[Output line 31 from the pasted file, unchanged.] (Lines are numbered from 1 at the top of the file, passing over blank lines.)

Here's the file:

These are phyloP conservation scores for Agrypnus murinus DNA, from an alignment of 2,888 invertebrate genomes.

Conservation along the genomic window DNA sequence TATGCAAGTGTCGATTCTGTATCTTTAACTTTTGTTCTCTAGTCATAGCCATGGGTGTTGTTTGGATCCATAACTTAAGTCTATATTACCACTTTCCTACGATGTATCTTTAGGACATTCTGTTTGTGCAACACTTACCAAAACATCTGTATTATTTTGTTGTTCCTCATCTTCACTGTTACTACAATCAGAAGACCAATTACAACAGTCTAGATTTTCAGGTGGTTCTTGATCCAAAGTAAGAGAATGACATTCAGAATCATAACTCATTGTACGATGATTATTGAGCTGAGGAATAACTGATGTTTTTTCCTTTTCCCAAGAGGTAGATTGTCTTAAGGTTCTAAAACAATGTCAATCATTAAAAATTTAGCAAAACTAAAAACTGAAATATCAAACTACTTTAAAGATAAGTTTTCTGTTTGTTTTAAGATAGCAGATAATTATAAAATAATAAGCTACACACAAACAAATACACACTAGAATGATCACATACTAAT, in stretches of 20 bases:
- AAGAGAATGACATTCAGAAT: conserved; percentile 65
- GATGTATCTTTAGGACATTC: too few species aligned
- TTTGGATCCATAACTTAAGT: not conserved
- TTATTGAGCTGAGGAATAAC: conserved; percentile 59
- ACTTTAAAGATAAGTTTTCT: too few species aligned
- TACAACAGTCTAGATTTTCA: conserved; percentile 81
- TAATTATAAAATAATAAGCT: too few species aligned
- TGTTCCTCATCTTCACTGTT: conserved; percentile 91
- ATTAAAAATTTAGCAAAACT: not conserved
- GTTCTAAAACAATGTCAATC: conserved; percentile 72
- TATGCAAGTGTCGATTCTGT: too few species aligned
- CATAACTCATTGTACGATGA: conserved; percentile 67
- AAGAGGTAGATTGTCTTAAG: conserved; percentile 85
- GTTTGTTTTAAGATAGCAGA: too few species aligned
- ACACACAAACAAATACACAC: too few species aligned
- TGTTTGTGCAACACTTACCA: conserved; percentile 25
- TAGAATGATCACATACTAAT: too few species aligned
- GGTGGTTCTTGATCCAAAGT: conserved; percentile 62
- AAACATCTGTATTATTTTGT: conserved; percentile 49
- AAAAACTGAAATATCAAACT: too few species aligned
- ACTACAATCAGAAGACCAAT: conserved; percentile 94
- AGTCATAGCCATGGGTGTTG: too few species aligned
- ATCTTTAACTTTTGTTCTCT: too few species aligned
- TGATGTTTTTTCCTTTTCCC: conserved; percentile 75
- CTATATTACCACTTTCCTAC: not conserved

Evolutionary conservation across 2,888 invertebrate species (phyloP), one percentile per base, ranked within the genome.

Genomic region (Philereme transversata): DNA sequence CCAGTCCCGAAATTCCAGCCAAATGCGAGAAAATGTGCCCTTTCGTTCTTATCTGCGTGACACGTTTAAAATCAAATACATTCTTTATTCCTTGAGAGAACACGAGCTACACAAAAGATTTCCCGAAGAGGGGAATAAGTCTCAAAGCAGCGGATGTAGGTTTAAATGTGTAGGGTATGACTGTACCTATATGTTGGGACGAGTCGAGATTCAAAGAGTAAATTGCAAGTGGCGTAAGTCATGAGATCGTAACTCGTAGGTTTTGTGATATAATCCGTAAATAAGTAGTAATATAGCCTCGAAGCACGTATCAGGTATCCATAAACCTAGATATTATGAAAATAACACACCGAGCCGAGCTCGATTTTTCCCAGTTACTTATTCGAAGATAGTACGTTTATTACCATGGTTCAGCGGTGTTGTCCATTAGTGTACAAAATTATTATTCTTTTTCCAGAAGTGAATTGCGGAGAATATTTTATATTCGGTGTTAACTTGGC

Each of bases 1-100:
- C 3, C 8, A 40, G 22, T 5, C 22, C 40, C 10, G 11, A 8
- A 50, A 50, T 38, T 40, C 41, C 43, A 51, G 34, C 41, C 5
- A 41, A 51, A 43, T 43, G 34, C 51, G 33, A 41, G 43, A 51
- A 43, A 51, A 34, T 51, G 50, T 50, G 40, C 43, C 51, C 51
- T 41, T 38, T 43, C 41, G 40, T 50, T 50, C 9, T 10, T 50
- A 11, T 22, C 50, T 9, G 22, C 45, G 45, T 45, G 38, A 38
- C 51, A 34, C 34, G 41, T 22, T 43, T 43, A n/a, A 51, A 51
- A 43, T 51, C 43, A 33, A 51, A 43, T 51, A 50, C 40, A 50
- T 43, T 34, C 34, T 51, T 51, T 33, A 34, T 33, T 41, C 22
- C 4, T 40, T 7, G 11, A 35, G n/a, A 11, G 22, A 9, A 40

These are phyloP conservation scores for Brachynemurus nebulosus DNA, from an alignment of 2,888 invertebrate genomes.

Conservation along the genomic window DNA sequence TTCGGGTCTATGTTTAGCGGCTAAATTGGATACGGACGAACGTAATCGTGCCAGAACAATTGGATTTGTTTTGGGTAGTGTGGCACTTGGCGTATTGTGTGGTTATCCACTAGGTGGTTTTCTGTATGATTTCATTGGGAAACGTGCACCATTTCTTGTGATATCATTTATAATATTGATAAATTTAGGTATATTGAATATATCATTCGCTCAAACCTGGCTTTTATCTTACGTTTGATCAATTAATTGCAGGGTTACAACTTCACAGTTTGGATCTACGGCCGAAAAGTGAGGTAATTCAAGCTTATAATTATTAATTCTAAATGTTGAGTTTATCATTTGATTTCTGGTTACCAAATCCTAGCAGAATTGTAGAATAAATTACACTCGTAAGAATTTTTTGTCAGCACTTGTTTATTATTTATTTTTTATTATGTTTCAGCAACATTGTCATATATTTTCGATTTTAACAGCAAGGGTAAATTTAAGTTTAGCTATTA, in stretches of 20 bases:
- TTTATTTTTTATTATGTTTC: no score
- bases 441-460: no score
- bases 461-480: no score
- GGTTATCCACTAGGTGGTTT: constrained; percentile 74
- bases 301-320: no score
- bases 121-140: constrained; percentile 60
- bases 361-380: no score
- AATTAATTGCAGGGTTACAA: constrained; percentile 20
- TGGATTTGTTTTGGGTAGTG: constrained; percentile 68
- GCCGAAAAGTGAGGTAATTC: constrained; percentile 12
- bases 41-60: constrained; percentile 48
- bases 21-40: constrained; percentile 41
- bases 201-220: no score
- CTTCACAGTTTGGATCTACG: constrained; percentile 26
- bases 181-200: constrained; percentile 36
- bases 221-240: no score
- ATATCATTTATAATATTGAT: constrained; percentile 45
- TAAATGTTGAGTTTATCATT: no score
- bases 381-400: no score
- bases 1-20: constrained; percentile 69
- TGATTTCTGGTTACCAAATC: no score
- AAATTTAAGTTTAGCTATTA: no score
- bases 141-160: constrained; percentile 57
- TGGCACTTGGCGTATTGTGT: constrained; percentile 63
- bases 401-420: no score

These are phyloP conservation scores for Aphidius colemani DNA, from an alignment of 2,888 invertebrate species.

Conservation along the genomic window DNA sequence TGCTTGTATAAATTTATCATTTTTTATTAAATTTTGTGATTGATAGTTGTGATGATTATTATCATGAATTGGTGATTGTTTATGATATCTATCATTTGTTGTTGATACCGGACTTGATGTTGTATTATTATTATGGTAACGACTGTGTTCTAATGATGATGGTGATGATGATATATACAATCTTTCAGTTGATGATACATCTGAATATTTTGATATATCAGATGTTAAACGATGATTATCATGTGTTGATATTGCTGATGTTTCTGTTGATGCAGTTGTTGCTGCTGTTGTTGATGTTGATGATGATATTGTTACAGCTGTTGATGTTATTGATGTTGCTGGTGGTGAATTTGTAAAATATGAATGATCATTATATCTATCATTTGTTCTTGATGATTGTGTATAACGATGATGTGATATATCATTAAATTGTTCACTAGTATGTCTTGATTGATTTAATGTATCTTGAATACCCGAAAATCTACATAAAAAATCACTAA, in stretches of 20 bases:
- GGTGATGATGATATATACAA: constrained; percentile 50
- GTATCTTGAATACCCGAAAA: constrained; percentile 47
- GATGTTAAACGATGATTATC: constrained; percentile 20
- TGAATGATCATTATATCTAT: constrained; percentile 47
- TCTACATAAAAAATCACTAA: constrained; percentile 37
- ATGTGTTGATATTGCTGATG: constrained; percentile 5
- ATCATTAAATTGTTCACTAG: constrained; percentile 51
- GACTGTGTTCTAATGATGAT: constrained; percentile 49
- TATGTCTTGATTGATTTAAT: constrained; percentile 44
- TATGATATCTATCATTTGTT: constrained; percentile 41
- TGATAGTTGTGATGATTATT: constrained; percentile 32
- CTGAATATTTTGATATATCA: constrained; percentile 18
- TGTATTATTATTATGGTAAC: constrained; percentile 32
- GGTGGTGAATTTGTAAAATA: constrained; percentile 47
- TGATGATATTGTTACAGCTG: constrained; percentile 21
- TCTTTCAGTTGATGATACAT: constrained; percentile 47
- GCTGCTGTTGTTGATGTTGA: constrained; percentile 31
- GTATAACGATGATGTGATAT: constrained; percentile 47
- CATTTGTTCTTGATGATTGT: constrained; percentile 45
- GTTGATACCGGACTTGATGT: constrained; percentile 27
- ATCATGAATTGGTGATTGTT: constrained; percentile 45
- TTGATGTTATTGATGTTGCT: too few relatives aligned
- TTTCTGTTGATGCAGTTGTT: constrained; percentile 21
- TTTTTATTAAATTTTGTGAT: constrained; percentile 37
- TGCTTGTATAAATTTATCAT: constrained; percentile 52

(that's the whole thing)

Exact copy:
- C 3, C 8, A 40, G 22, T 5, C 22, C 40, C 10, G 11, A 8